The city’s mostly black public schools have experienced a steady growth in Hispanic students since 1992 when only 286 attended the former Memphis City Schools. In 2015, the consolidated Shelby County Schools had 13,816 Hispanic children and teens, or 12.3 percent of the student population.

Lidia Sauceda came to Memphis from Mexico as a child; now she has two children who attend Shelby County Schools. Through Memphis Lift, she is learning about how to navigate Tennessee’s largest district in behalf of her family.

PHOTO: Caroline Bauman
Hispanic parents attend a training with the Memphis Lift fellowship program.

“Latinos are afraid of talking, of standing up,” Sauceda said. “They’re so afraid they’re not going to be heard because of their legal status. But I will recommend this (fellowship) to parents. How do we want our kids to have a better education if we can’t dedicate time?”

The training includes lessons on local school options, how to speak publicly at a school board meeting, and how to advocate for your children if you believe they are being treated unfairly.

The first fellowship was led by Ian Buchanan, former director of community partnership for the state-run Achievement School District. Now the program is taught in-house, and the Spanish-speaking class is being led this month by Carmelita Hernandez, an alumna.

“No matter what language we speak, we want a high-quality education for our kids just like any other parent,” Hernandez said. “A good education leads to better opportunities.”

Stopping summer slide

On National Summer Learning Day, Memphis takes stock of programs for kids

PHOTO: Helen Carefoot
Torrence Echols, a rising first-grader in Memphis, builds a tower with giant legos at the Benjamin L. Hooks Library on National Summer Learning Day.

When it comes to summer learning, it’s been a better year for Memphis, where a range of new programs have helped to stem learning loss that hits hard in communities with a high number of low-income students.

On Thursday, Mayor Jim Strickland celebrated that work in conjunction with National Summer Learning Day and against the backdrop of the children’s reading room of the city’s main library.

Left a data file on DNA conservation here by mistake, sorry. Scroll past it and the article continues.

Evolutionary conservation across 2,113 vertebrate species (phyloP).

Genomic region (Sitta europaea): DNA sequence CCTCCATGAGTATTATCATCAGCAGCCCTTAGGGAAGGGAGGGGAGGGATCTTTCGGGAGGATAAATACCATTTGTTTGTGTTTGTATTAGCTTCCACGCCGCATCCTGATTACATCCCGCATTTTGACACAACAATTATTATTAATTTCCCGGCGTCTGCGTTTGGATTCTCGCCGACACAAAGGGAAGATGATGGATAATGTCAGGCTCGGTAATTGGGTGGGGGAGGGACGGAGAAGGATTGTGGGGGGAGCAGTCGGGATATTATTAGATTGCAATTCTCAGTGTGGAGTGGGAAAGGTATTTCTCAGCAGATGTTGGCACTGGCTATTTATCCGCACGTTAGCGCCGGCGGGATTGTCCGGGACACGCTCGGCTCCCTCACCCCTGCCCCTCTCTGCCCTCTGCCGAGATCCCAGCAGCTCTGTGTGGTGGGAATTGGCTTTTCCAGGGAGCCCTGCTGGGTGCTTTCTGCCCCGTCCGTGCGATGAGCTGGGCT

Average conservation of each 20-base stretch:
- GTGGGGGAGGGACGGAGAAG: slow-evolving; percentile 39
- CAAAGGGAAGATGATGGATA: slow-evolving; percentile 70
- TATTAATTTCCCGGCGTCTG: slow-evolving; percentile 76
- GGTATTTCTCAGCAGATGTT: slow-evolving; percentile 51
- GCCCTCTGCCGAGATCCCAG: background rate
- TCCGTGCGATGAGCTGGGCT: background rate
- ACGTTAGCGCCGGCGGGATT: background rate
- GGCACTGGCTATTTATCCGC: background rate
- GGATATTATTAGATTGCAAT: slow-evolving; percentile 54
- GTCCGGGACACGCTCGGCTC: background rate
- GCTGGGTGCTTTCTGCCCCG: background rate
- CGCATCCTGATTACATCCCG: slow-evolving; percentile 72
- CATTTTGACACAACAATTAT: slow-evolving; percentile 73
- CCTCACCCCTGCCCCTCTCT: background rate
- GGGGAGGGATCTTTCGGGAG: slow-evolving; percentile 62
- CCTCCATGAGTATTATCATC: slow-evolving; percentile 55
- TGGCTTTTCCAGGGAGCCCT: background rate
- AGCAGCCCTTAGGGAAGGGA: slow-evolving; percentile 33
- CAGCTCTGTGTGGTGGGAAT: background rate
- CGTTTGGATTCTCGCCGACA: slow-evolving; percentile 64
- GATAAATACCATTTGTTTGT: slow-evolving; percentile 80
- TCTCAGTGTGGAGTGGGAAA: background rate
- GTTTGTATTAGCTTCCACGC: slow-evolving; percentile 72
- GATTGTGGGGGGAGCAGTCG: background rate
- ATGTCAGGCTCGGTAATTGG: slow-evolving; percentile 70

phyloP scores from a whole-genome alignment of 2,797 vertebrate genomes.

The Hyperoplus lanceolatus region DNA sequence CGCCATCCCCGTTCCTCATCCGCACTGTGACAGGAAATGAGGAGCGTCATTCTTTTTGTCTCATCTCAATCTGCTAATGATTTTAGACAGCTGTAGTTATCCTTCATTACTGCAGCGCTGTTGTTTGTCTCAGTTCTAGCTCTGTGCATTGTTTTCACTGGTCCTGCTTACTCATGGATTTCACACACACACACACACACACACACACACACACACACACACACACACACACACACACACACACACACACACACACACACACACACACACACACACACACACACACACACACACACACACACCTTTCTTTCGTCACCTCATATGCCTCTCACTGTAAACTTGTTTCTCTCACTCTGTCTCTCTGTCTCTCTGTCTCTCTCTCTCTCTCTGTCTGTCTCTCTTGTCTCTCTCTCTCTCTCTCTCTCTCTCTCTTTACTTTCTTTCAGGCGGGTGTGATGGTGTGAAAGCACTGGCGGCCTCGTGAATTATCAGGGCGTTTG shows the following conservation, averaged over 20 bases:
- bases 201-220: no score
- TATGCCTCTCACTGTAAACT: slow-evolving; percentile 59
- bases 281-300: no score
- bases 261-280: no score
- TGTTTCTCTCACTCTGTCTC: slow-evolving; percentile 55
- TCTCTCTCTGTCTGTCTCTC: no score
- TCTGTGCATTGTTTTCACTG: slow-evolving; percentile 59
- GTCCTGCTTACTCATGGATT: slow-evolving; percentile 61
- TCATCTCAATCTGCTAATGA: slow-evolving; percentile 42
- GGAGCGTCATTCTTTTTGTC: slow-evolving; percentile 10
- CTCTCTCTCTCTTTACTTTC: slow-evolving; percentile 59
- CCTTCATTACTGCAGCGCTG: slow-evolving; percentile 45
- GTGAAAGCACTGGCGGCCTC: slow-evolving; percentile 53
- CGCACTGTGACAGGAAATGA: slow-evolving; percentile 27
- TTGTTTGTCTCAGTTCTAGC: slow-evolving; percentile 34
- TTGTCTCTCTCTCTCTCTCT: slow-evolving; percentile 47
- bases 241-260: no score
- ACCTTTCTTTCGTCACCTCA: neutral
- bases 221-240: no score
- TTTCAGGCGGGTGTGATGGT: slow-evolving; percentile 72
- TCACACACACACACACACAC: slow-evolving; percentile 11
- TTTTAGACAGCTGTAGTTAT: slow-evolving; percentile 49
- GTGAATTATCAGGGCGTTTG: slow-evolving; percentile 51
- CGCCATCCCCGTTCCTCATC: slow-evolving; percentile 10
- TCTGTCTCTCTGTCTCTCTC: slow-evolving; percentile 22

He estimated that 10,000 children and teens are being reached this summer through learning programs spearheaded through Shelby County Schools, Literacy Mid-South, Memphis Public Libraries, churches and nonprofit organizations across the community.

That’s a record-breaking number, Strickland says, in a city with a lot of students struggling to meet state and local reading targets.

Summer learning loss, also known as summer slide, is the tendency for students to lose some of the knowledge and skills they gained during the school year. It’s a large contributor to the achievement gap, since children from low-income families usually don’t get the same summer enrichment opportunities as their more affluent peers. Compounded year after year, the gap widens to the point that, by fifth grade, many students can be up to three years behind in math and reading.

But this summer for the first time, Shelby County Schools offered summer learning academies across the city for students most in need of intervention. And Memphis also received a slice of an $8.5 million state grant to provide summer literacy camps at nine Memphis schools through Tennessee’s Read to be Ready initiative.

Literacy Mid-South used Thursday’s event to encourage Memphians to “drop everything and read!”

The nonprofit, which is providing resources this summer through about 15 organizations in Greater Memphis, is challenging students to log 1,400 minutes of summertime reading, an amount that research shows can mitigate learning loss and even increase test scores.

Reading is a problem for many students in Memphis and across Tennessee. Less than a third of third-graders in Shelby County Schools read on grade level, and the district is working to boost that rate to 90 percent by 2025 under its Destination 2025 plan.

The city of Memphis, which does not fund local schools, has made Memphis Public Libraries the focal point of its education work. This summer, the library is offering programs on everything from STEM and robotics to art and test prep.

Parents are a critical component, helping their kids to take advantage of books, programs and services that counter the doldrums of summer learning.

Soon after the mayor left the Benjamin L. Hooks Library on Thursday, Tammy Echols arrived with her son, Torrence, a rising first-grader at Levi Elementary School. Echols said they visit regularly to read books and do computer and math games.

“We always do a lot of reading and we’re working on learning sight words,” Echols said as she watched her son build a tower out of giant Lego blocks. “Torrence is a learning child and it’s easy to forget what you just learned if you’re not constantly reinforcing.”

You can find summer learning resources for families from the National Summer Learning Association.